A nine-judge bench sat to decide on the matter and anonymously held that the right to privacy is a legitimate right that all citizens shall enjoy, and the right emanates from Article 21 of the Constitution of India. The Court reasoned that privacy is an incident of fundamental freedom or liberty guaranteed under Article 21 which provides that: “No person shall be deprived of his life or personal liberty except according to the procedure established by law”.  

This is a landmark case that would likely raise issues and questions on constitutional challenges to a wide range of Indian legislation, for example, legislation criminalizing same-sex relationships as well as bans on beef and alcohol consumption in the many Indian States. The stakeholders now also expect the Indian Government to establish a data protection regime to protect the privacy of the individual.

Over the years, the issue of privacy has always been argued. In earlier cases, the Judiciary failed to include the Right to Privacy as a Constitutional Right. The Judges felt that the right to privacy is an International Concept and is foreign to the country. However, Justice K.S. Puttaswamy’s judgment was a landmark in this regard which held that the Aadhar Card is not necessary as it is a breach of privacy and the right to privacy is an integral part of the Constitution guaranteed under Article 21 of the Constitution.

Provisions to protect data in digital health 

At the National level, the Ministry of Health and Family Welfare (MoHFW) is the regulatory body. Digital health requires to store and analyze the data and medical history of the patients which is a piece of sensitive information that needs to be protected. This is Sensitive Personal Data or Information (“SPDI”) under the Data Protection Rules. The patient whose data is being collected needs to give consent in writing, and the patient should also be informed of the body-corporate or intermediator who is collecting the data. Even while transferring the data, the consent of the patient needs to be taken into consideration. If the patient or its consensual SPDI is planned to be disclosed to a third party, prior permission of the patient is to be obtained. Adequate security practices should also be ensured when the SPDI is being transferred by the body corporate.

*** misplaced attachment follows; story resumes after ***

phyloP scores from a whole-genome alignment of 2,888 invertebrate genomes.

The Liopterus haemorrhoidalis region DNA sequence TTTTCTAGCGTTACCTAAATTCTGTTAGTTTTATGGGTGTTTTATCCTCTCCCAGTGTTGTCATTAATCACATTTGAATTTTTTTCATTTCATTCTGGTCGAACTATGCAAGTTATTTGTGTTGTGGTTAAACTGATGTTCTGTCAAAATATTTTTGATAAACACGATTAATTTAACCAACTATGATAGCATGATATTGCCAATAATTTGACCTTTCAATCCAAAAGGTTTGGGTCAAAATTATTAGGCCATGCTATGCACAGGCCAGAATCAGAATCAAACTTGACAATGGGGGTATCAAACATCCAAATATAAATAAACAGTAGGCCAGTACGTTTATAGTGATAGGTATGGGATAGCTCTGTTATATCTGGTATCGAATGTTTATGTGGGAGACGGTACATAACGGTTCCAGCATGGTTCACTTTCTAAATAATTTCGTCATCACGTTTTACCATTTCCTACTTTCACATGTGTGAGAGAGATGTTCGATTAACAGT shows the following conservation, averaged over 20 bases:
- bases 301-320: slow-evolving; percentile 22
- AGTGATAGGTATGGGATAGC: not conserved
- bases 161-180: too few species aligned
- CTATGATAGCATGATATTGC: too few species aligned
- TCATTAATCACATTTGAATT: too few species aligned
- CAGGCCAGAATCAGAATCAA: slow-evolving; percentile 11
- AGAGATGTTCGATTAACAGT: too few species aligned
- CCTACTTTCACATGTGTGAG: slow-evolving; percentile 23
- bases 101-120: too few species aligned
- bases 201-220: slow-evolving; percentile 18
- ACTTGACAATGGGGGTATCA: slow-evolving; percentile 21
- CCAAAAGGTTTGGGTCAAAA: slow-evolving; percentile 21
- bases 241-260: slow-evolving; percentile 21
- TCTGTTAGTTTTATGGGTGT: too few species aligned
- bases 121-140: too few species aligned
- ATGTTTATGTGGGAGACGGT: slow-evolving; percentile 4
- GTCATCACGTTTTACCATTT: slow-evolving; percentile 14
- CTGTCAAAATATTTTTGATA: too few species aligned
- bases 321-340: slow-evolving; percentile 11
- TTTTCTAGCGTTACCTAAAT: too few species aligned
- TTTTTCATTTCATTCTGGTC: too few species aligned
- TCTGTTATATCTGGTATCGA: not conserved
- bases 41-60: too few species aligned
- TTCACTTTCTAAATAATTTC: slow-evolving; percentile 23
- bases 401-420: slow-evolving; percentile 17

Right to Health v. Right to Privacy

According to the Judiciary, the theory of “emanation” invokes Article 21, where the conflict of the two fundamental rights, that is, the right to privacy and the right to health of another person arises. The argument lies when one of them needs to be given priority over the other.

So the person suffering from AIDS needs to be given the basic fundamental rights, which shall also include his keeping of the status of the disease out of the public discussion. Article 21 guarantees him non-discrimination and dignified life, while Article 19 guarantees him the confidentiality of his sensitive information. However, on the other hand, the person who wishes to get sexually intimate with the person with AIDS has the right to know their partner’s medical condition along with the right to health. 

In this situation, courts of law always rely on the utilitarian principle. Bentham proposed this principle of utilitarianism where whenever the government needs to lay down some policies or actions, it needs to be done considering the greatest good for the greatest number of people. So the courts decide such matters on a case-to-case basis aiming to provide the maximum good and welfare to society.

Right to Privacy v. Directive Principles of State Policy

Sometimes the conflict that arises is the State’s duty to reveal information of a person under the gape of public interest and the person’s right to protect such sensitive information or data. The issue of prioritizing one of them becomes important. In this section, we shall see the conflicting ideas regarding the fundamental right and the DPSPs through case laws.